There are many systems that require multiple teams to work together. As more and more industries adopt software as a core part of their services and products, we also see many organizations developing many products concurrently, and large engineering organizations that require coordination across tens or hundreds of teams, including non-software teams.

In this episode, we discuss how SAFe can help you take Agile to that type of environments and organizations.

Read on for the detailed show notes, as well as all of the links.

Continue reading BONUS: Dean Leffingwell on scaling Agile and the Scaled Agile Framework, SAFe

Daniel Hommel on the part­time Scrum Master pattern

Many Scrum Masters start their career as part­time Scrum Masters. A few books read, a course or two attended, and here we go. What could go wrong? In this episode Daniel explains his first project, and the mistakes that come from lack of experience and part­time assignment.
We also discuss the book Product Development Flow by D. Reinertsen in the context of creating the necessary conditions for learning.

About Daniel Hommel

Daniel is a ScrumMaster and Agile Coach with a strong background in Software Engineering. His first touch point with Agility was starting to use the Extreme Programming practices in 2007. After some years of working more on the technical side in recent years his interest has shifted to facilitation, coaching, guiding continuous improvement and working with people in general. You can connect with Daniel Hommel on Twitter.

Claudio Perrone explains how you can quickly identify and solve system problems

How do you help the whole organization evolve and improve? Easy, says Claudio. Here’s his recipe:

  1. Look at the whole value stream (from concept to cash!)
  2. Find out what impedes flow in that value stream
  3. Use PopcornFlow to learn, and solve those flow bottlenecks
  4. Rinse and repeat.
    Claudio also adds, that when we look at the whole value stream we see how important the role of management really is, because management is the function responsible to make flow happen at the value stream level.

About Claudio Perrone

Claudio is an independent Lean & Agile management consultant, entrepreneur and startup strategist. You may know him for the amazing cartoons he creates for his presentations or, perhaps, for A3 Thinker, a deck of brainstorming cards for Lean Problem Solving. These days he focuses on PopcornFlow, a brand-new continuous evolution method for personal and organisational change.
You can connect with Claudio Perrone on twitter, and see Claudio Perrone on LinkedIn. These days Claudio is focusing on his latest work: PopcornFlow, a method by which you can Learn how to establish a continuous flow of small, traceable, co-created, explicit change experiments. For you, your team, your organization.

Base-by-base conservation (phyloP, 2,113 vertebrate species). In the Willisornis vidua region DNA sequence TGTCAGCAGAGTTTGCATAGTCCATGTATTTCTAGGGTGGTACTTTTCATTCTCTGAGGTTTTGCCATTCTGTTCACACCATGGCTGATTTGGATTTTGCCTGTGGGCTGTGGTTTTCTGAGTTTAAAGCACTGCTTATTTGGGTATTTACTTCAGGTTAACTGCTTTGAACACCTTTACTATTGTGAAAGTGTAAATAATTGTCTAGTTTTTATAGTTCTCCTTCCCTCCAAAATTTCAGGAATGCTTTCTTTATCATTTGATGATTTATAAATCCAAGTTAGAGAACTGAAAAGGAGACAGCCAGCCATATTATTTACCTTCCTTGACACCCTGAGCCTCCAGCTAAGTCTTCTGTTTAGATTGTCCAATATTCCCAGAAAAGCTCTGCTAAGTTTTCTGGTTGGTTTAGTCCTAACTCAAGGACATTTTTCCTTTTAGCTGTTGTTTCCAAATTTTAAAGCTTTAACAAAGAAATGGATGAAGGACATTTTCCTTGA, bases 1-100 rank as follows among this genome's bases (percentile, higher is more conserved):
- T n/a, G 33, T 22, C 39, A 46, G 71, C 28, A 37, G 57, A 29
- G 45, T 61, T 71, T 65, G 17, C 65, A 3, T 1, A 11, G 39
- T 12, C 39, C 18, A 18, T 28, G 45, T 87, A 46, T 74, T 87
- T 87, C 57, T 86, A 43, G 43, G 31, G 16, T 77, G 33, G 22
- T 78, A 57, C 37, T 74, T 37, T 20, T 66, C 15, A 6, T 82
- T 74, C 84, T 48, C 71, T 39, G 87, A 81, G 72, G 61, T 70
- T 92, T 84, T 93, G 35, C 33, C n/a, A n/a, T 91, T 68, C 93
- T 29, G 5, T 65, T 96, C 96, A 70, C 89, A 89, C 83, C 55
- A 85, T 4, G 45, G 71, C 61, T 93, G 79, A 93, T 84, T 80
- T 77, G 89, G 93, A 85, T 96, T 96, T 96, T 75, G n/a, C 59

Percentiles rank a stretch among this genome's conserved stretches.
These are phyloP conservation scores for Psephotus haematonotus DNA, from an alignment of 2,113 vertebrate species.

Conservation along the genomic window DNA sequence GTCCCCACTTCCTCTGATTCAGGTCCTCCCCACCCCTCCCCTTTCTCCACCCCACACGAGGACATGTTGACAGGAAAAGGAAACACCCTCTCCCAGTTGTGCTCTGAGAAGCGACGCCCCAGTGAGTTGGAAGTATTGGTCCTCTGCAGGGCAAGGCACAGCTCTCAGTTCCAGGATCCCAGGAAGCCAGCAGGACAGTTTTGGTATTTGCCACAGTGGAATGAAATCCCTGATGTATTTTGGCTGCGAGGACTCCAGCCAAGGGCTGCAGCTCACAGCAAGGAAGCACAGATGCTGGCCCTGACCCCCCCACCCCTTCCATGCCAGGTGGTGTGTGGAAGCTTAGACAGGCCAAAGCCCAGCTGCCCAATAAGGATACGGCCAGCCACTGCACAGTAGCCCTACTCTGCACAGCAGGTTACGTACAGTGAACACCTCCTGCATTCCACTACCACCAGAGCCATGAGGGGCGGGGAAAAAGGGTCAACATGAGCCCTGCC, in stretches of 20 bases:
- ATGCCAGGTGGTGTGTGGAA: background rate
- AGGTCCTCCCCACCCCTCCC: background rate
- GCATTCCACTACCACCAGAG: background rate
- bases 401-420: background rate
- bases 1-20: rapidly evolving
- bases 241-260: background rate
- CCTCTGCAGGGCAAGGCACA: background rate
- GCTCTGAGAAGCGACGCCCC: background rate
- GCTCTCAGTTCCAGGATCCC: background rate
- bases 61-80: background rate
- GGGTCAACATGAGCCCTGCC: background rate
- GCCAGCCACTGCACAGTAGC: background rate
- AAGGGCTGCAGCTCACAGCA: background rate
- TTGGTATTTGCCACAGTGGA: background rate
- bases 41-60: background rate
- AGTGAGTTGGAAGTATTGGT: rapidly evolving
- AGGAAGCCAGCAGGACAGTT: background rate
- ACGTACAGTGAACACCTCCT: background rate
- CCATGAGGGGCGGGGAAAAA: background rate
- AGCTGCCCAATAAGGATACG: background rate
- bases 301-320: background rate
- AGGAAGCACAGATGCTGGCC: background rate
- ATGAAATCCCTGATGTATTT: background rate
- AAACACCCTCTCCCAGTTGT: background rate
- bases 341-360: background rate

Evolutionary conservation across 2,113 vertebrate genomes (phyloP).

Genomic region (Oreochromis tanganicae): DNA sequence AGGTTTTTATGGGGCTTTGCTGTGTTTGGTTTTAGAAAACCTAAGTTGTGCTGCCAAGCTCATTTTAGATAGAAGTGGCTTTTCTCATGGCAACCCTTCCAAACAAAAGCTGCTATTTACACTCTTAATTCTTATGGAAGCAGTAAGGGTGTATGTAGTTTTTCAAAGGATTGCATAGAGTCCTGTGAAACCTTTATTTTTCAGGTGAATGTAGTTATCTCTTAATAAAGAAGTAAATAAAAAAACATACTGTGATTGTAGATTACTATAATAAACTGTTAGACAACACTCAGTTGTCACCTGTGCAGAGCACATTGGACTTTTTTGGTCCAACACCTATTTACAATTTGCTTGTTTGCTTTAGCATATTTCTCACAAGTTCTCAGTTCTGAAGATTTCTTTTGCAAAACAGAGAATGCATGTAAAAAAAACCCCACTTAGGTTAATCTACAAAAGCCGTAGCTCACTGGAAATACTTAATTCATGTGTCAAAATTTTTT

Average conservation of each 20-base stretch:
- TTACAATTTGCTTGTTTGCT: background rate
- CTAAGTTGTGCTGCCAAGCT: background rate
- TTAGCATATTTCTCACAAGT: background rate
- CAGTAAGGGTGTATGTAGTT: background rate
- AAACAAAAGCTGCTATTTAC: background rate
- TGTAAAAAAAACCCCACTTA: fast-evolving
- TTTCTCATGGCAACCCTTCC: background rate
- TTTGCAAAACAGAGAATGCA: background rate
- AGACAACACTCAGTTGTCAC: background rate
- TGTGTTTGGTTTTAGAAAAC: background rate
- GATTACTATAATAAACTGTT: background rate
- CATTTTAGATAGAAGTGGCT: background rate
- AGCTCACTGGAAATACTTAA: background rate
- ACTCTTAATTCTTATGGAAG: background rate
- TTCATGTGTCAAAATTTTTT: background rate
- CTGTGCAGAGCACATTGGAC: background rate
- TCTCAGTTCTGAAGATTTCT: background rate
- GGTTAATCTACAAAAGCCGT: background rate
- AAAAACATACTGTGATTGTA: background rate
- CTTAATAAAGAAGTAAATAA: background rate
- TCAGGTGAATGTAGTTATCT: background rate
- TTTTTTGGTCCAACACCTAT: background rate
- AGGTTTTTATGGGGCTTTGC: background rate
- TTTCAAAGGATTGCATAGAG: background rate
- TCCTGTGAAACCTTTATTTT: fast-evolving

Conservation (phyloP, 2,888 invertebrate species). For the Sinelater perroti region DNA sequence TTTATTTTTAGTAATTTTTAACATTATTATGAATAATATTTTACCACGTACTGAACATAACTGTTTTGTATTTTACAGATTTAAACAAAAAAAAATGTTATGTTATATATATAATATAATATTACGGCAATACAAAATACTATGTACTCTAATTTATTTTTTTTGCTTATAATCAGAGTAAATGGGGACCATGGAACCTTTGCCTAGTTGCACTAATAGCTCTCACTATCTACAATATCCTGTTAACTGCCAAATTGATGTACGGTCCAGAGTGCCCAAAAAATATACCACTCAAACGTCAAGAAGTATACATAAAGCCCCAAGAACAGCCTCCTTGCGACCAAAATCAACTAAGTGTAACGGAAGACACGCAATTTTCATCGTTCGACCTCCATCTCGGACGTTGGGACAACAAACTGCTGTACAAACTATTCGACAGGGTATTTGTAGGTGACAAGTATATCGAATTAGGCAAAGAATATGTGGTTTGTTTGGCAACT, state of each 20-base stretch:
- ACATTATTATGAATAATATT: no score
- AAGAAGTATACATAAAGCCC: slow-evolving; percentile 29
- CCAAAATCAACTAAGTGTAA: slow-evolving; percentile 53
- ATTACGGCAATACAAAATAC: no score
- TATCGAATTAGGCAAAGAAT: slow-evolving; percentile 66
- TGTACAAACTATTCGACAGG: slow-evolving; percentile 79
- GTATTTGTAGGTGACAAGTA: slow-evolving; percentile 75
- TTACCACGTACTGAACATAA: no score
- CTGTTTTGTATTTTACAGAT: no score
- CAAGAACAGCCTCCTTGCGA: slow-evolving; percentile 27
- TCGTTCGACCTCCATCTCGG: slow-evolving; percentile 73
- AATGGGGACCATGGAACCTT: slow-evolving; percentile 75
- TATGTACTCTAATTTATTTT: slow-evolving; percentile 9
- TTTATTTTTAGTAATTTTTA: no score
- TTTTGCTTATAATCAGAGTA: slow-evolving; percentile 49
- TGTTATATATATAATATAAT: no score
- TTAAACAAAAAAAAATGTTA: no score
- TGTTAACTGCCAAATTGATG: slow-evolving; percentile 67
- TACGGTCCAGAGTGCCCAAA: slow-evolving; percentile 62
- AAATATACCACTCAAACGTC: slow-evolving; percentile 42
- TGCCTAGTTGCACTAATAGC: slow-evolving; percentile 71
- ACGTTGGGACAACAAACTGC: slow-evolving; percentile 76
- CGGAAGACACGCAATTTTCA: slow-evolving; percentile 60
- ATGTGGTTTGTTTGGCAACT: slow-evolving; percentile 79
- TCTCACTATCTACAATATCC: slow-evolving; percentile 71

Claudio Perrone on why the daily meetings fail

Daily meetings fail for many reasons, and Claudio has an idea of why it happens regularly. The 3 questions in the Scrum daily just can’t work in all situations. Claudio discusses some ideas on how to improve the questions the team asks in the daily meeting and gives a few tips on how to improve the Scrum board to make work more visible and focus the team on Flow.
We also discuss a promising framework to help teams understand the “why” of every story they develop. This is a framework developed based on the work by Clayton Christensen (Innovator’s Dilemma), and tries to define the content of products from a different perspective: the job to be done that customers hire the product for. Watch Clayton Christensen present the idea of jobs to be done on youtube. Or listen to the Jobs-To-Be-Done radio podcast if you want to know more about this promising framework.

About Claudio Perrone

Claudio is an independent Lean & Agile management consultant, entrepreneur and startup strategist. You may know him for the amazing cartoons he creates for his presentations or, perhaps, for A3 Thinker, a deck of brainstorming cards for Lean Problem Solving. These days he focuses on PopcornFlow, a brand-new continuous evolution method for personal and organisational change.
You can connect with Claudio Perrone on twitter, and see Claudio Perrone on LinkedIn. These days Claudio is focusing on his latest work: PopcornFlow, a method by which you can Learn how to establish a continuous flow of small, traceable, co-created, explicit change experiments. For you, your team, your organization.

Neil Killick on information radiators, Little’s Law and Queuing Theory

Little’s Law is a relatively recent discovery in Queuing Theory. It was only proven in 1961, and still unknown to many in the software industry today.
Neil discusses why that simple theorem is so important in software projects, and how it can help you understand why over-commitment is so common, and bad for software development.

About Neil Killick

scrum_master_toolbox_podcast_Andy_Deighton Neil has been a software professional for over 18 years, mostly as a developer, before moving to management. He spent the last 5 years being a passionate Agile, Lean and Scrum coach, trainer and practitioner. Neil cares deeply about creating enjoyable, authentic workplaces in which human potential can thrive.
You can connect with Neil Killick on twitter. Neil Killick’s blog.